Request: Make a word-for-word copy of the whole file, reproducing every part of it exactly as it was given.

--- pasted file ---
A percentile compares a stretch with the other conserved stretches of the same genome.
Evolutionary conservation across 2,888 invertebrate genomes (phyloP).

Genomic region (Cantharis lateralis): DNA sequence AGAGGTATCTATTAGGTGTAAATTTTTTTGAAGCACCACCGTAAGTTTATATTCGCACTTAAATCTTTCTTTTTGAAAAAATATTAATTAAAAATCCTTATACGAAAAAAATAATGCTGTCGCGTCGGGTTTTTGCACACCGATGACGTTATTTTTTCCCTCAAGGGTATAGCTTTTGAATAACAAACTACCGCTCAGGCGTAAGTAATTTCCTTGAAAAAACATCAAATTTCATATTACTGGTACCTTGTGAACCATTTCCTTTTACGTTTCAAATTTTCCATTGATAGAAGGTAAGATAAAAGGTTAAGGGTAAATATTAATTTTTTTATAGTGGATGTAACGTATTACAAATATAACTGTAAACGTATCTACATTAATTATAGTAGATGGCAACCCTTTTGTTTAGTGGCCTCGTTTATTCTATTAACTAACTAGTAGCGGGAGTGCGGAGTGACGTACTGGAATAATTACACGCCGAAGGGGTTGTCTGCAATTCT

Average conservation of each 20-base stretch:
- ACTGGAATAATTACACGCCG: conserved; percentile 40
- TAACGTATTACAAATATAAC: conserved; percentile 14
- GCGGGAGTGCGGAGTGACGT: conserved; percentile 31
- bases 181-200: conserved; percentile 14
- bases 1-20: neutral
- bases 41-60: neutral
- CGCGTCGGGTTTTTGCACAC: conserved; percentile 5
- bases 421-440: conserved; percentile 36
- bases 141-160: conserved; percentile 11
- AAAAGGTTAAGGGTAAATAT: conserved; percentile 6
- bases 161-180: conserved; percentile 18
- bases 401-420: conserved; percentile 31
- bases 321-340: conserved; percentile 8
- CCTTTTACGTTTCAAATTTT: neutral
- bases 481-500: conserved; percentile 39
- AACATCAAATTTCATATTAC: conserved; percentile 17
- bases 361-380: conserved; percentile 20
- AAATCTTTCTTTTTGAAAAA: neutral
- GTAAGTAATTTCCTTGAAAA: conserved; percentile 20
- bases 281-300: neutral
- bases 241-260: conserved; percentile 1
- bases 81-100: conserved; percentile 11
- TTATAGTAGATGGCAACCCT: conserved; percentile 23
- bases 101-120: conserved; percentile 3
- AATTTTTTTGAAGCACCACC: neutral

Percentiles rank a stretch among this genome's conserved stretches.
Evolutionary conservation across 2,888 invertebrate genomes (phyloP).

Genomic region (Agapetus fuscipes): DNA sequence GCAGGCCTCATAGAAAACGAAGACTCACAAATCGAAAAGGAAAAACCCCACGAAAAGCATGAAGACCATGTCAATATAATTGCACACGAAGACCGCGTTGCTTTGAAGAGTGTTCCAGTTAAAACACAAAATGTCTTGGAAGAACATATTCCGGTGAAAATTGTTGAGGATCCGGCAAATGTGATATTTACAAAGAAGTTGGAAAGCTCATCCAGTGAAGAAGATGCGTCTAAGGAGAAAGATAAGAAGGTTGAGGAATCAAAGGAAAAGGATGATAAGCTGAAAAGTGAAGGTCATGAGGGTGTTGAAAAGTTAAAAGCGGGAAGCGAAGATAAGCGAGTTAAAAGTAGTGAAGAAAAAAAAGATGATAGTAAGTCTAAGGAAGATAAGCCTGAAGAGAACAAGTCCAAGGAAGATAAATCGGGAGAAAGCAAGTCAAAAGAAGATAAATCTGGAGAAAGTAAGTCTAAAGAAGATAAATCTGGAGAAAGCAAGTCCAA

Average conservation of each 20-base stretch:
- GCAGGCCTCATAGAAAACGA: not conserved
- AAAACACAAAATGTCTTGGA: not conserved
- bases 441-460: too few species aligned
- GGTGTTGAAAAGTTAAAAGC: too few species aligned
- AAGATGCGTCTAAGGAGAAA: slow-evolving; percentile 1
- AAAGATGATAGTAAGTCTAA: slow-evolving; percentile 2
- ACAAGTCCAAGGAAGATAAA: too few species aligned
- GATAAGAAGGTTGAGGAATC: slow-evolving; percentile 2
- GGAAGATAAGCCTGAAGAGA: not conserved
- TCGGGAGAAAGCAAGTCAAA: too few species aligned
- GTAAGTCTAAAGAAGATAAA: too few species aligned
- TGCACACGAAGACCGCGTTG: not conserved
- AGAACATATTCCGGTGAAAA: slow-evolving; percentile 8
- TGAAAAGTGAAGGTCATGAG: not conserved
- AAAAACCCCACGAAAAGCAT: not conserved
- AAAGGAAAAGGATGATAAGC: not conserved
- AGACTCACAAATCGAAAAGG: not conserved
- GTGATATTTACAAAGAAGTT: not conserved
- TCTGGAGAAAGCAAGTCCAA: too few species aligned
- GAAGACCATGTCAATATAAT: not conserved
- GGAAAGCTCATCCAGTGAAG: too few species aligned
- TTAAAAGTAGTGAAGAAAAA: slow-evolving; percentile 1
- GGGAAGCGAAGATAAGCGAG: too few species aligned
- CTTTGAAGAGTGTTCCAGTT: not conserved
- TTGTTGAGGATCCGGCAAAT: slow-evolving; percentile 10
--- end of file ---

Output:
A percentile compares a stretch with the other conserved stretches of the same genome.
Evolutionary conservation across 2,888 invertebrate genomes (phyloP).

Genomic region (Cantharis lateralis): DNA sequence AGAGGTATCTATTAGGTGTAAATTTTTTTGAAGCACCACCGTAAGTTTATATTCGCACTTAAATCTTTCTTTTTGAAAAAATATTAATTAAAAATCCTTATACGAAAAAAATAATGCTGTCGCGTCGGGTTTTTGCACACCGATGACGTTATTTTTTCCCTCAAGGGTATAGCTTTTGAATAACAAACTACCGCTCAGGCGTAAGTAATTTCCTTGAAAAAACATCAAATTTCATATTACTGGTACCTTGTGAACCATTTCCTTTTACGTTTCAAATTTTCCATTGATAGAAGGTAAGATAAAAGGTTAAGGGTAAATATTAATTTTTTTATAGTGGATGTAACGTATTACAAATATAACTGTAAACGTATCTACATTAATTATAGTAGATGGCAACCCTTTTGTTTAGTGGCCTCGTTTATTCTATTAACTAACTAGTAGCGGGAGTGCGGAGTGACGTACTGGAATAATTACACGCCGAAGGGGTTGTCTGCAATTCT

Average conservation of each 20-base stretch:
- ACTGGAATAATTACACGCCG: conserved; percentile 40
- TAACGTATTACAAATATAAC: conserved; percentile 14
- GCGGGAGTGCGGAGTGACGT: conserved; percentile 31
- bases 181-200: conserved; percentile 14
- bases 1-20: neutral
- bases 41-60: neutral
- CGCGTCGGGTTTTTGCACAC: conserved; percentile 5
- bases 421-440: conserved; percentile 36
- bases 141-160: conserved; percentile 11
- AAAAGGTTAAGGGTAAATAT: conserved; percentile 6
- bases 161-180: conserved; percentile 18
- bases 401-420: conserved; percentile 31
- bases 321-340: conserved; percentile 8
- CCTTTTACGTTTCAAATTTT: neutral
- bases 481-500: conserved; percentile 39
- AACATCAAATTTCATATTAC: conserved; percentile 17
- bases 361-380: conserved; percentile 20
- AAATCTTTCTTTTTGAAAAA: neutral
- GTAAGTAATTTCCTTGAAAA: conserved; percentile 20
- bases 281-300: neutral
- bases 241-260: conserved; percentile 1
- bases 81-100: conserved; percentile 11
- TTATAGTAGATGGCAACCCT: conserved; percentile 23
- bases 101-120: conserved; percentile 3
- AATTTTTTTGAAGCACCACC: neutral

Percentiles rank a stretch among this genome's conserved stretches.
Evolutionary conservation across 2,888 invertebrate genomes (phyloP).

Genomic region (Agapetus fuscipes): DNA sequence GCAGGCCTCATAGAAAACGAAGACTCACAAATCGAAAAGGAAAAACCCCACGAAAAGCATGAAGACCATGTCAATATAATTGCACACGAAGACCGCGTTGCTTTGAAGAGTGTTCCAGTTAAAACACAAAATGTCTTGGAAGAACATATTCCGGTGAAAATTGTTGAGGATCCGGCAAATGTGATATTTACAAAGAAGTTGGAAAGCTCATCCAGTGAAGAAGATGCGTCTAAGGAGAAAGATAAGAAGGTTGAGGAATCAAAGGAAAAGGATGATAAGCTGAAAAGTGAAGGTCATGAGGGTGTTGAAAAGTTAAAAGCGGGAAGCGAAGATAAGCGAGTTAAAAGTAGTGAAGAAAAAAAAGATGATAGTAAGTCTAAGGAAGATAAGCCTGAAGAGAACAAGTCCAAGGAAGATAAATCGGGAGAAAGCAAGTCAAAAGAAGATAAATCTGGAGAAAGTAAGTCTAAAGAAGATAAATCTGGAGAAAGCAAGTCCAA

Average conservation of each 20-base stretch:
- GCAGGCCTCATAGAAAACGA: not conserved
- AAAACACAAAATGTCTTGGA: not conserved
- bases 441-460: too few species aligned
- GGTGTTGAAAAGTTAAAAGC: too few species aligned
- AAGATGCGTCTAAGGAGAAA: slow-evolving; percentile 1
- AAAGATGATAGTAAGTCTAA: slow-evolving; percentile 2
- ACAAGTCCAAGGAAGATAAA: too few species aligned
- GATAAGAAGGTTGAGGAATC: slow-evolving; percentile 2
- GGAAGATAAGCCTGAAGAGA: not conserved
- TCGGGAGAAAGCAAGTCAAA: too few species aligned
- GTAAGTCTAAAGAAGATAAA: too few species aligned
- TGCACACGAAGACCGCGTTG: not conserved
- AGAACATATTCCGGTGAAAA: slow-evolving; percentile 8
- TGAAAAGTGAAGGTCATGAG: not conserved
- AAAAACCCCACGAAAAGCAT: not conserved
- AAAGGAAAAGGATGATAAGC: not conserved
- AGACTCACAAATCGAAAAGG: not conserved
- GTGATATTTACAAAGAAGTT: not conserved
- TCTGGAGAAAGCAAGTCCAA: too few species aligned
- GAAGACCATGTCAATATAAT: not conserved
- GGAAAGCTCATCCAGTGAAG: too few species aligned
- TTAAAAGTAGTGAAGAAAAA: slow-evolving; percentile 1
- GGGAAGCGAAGATAAGCGAG: too few species aligned
- CTTTGAAGAGTGTTCCAGTT: not conserved
- TTGTTGAGGATCCGGCAAAT: slow-evolving; percentile 10